Three faces of txakolina

Getariako Txakolina (Txakoli de Guetaria, Chacolí de Getaria) DO – the appelation covers the land to the West of San Sebastian (Donostia), in Getaria, and is the most Eastern appellation of all them.

Txakoli from Getaria is a pale straw coloured wine, very fresh and full of natural bubbles. Getariako Txakolina allows the production of whites from Hondarrabi Zuri and reds from Hondarrabi Beltza; also other grape varieties are allowed there (look: Hondarrabi – family of grapes)


Arabako Txakolina (Txakoli de Alava, Chacolí de Alava) DO – is the smallest and the youngest of all three appellations that produce txakoli. It is the most Southern of all Txakolina appellations with a bit warmer climate than others. Arabako Txakolina allows to produce whites, reds and roses – all of them very fresh and fizzy.

Bizkaiko Txakolina (Txakoli de Bizkaia, Chacolí de Vizcaya) DO – it’s the largest area of txakoli production in the Basque Country with a big influence of Atlantic. Bizkaiko Txakolina produces mostly whites that are fuller and more acidic than those from Getaria with an herbal note.




Getaria and txakolina in other sources

I was very surprised when I found out that there’s almost no informaton about txakoli wines and Getaria itself.

In my favourite book, The Shotesby’s Wine Encyclopedia (T. Stevenson), there’s only few sentences of each of the Txakolina appellations and a few producers. Even if I think it’s not enough, this is the biggest source of information that I found.

In „The World Altas of Wine” (H. Johnson, J. Robinson) there are only few lines about the subject – it’s just three sentences, so I will quote them (p. 192): „Way up in the Bay of Biscay round the citiesof Bilbao and Santander are the piercing Basque whites, of, respectively, Bizkaiko Txakolina / Chacolí de Vizcaya and Getariako Txakolina / Chacolí de Guetaria (Spanish political courtesy embraces fours languages: Gallego, Basque, Catalan and mainstream Castilian). Arabako Txakolina / Chacolí de Alava is made in small quantities in the province of Araba/Alava. Remarkably like Basque wine on the other side of the French border, they are served locally in delicate glass tumblers.”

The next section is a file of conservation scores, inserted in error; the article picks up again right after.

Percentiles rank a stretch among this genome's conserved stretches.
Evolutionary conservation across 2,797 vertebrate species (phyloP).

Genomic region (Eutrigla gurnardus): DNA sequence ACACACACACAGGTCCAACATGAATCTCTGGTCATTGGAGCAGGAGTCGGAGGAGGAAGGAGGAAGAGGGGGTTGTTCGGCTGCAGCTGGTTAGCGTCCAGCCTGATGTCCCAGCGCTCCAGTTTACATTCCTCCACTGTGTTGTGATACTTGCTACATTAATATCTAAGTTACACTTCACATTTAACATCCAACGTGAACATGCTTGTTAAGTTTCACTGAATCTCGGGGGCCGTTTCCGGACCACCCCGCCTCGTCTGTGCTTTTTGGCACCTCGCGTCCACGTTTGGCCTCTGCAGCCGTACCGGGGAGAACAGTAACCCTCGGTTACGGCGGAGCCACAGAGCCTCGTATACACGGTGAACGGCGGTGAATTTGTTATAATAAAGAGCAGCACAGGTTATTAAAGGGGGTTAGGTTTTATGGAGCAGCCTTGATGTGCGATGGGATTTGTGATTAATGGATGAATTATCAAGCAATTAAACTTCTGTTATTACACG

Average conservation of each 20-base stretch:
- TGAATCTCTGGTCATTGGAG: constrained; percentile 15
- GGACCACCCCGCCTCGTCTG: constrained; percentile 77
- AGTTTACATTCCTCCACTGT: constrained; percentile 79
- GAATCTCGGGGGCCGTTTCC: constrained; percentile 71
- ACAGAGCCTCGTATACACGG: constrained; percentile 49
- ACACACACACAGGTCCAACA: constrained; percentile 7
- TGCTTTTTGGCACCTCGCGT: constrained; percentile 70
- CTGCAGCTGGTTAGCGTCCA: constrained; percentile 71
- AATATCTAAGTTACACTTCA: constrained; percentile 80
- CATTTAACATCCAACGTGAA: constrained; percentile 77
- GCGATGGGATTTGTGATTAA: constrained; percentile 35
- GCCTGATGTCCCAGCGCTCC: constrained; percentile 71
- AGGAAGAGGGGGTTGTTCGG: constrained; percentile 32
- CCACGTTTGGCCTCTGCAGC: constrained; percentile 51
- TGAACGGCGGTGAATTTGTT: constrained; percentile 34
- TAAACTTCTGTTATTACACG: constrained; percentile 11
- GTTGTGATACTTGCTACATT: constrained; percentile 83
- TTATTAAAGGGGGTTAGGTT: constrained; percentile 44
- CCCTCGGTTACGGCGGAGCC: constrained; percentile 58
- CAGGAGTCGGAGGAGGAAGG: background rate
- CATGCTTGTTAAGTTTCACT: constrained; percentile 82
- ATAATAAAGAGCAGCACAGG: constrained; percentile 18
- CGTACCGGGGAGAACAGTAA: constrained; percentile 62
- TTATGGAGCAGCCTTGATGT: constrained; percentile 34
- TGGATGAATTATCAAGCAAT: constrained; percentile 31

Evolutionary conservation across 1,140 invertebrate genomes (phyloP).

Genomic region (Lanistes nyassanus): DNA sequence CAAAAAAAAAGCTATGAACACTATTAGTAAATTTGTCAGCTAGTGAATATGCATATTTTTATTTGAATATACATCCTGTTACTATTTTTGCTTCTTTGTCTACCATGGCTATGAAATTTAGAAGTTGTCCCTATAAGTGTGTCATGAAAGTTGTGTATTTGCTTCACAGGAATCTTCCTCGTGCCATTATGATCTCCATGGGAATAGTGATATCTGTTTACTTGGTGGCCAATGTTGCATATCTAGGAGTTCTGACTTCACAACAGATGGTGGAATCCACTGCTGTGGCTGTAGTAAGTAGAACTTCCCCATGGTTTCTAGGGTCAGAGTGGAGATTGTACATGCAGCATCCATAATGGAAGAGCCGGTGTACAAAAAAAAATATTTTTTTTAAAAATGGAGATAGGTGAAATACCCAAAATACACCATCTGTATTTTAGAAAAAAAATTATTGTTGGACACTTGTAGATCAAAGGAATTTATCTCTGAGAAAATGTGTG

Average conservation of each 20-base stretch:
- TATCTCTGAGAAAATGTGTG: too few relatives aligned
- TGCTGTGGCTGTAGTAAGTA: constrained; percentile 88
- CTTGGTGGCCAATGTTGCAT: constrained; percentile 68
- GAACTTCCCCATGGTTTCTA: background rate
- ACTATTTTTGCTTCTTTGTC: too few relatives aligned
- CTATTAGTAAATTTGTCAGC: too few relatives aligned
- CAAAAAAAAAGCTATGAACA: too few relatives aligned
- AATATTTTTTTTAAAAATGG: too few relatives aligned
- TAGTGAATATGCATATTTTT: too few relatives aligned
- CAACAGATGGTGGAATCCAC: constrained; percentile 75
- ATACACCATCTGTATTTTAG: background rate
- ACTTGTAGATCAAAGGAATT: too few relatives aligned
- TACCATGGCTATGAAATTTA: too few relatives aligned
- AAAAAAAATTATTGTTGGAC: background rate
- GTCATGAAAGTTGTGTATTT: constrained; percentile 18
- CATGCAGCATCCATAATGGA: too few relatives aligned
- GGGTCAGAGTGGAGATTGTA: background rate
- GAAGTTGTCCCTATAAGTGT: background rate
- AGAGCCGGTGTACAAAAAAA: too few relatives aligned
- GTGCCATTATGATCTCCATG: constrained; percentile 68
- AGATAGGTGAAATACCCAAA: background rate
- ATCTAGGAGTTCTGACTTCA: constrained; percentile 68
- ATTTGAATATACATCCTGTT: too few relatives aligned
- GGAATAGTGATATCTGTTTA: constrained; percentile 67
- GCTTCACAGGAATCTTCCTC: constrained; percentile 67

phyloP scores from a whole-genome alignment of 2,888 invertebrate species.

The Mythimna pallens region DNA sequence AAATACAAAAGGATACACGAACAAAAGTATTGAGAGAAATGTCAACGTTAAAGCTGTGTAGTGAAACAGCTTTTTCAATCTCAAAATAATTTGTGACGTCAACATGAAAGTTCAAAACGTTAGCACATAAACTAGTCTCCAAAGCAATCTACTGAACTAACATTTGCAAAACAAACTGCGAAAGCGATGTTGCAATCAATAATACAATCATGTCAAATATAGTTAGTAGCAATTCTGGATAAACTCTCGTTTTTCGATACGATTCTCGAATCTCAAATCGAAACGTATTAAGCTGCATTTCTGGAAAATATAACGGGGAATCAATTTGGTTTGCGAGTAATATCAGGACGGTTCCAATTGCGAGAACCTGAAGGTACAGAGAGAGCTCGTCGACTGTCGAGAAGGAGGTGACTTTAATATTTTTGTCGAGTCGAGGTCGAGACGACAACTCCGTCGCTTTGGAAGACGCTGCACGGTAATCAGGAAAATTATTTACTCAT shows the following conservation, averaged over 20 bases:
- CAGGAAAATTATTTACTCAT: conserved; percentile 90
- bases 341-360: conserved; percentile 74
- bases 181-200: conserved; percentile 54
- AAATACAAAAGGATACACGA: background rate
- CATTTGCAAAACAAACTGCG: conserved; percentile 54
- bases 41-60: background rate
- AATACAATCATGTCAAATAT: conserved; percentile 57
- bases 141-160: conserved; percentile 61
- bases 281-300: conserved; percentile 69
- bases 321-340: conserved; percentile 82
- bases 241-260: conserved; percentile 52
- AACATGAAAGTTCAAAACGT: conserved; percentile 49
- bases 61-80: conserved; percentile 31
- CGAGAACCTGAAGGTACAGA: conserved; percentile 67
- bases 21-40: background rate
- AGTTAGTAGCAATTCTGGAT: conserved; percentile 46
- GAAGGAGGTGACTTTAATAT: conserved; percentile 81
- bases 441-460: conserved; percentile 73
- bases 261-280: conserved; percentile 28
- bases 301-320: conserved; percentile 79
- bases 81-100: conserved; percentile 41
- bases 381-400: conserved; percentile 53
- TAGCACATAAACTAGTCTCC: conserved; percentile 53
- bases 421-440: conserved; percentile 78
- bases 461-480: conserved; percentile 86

The last big source is “The Oxford Companion to Wine” (J. Robinson) in which you will find a very short description of two Txkolina appellations.

There’s no other book with info about Txakolina, Getaria and the Basque sparkling wines, at least I haven’t found anything. The only sources that were full of txakoli details were local newspapers and tourist brochures but I bought them locally ;)

I am not giving up – I will continue my research and I will write more and more about these beautiful places and txakoli wines. I believe everyone should know them and, what is the most important thing, they deserve to be known.


port in Getaria


Simple as that: Txakoli

It’s worthwhile knowing it. It’s worthwhile to go there. It’s a must-visit place and a must-taste wine for every self-respecting wine lover and there’s no discussion about that. I’m going to Getaria next week, can’t wait to see those vineyards touching the ocean, that seems to be in a half way to heaven, full of sunshine and beauty…

Simple as that.

Do you know Getaria? Have you tasted any txakoli wines? Share your thoughts in comments below!


San Sebastian – my view from the hotel window. isn’t it beautiful?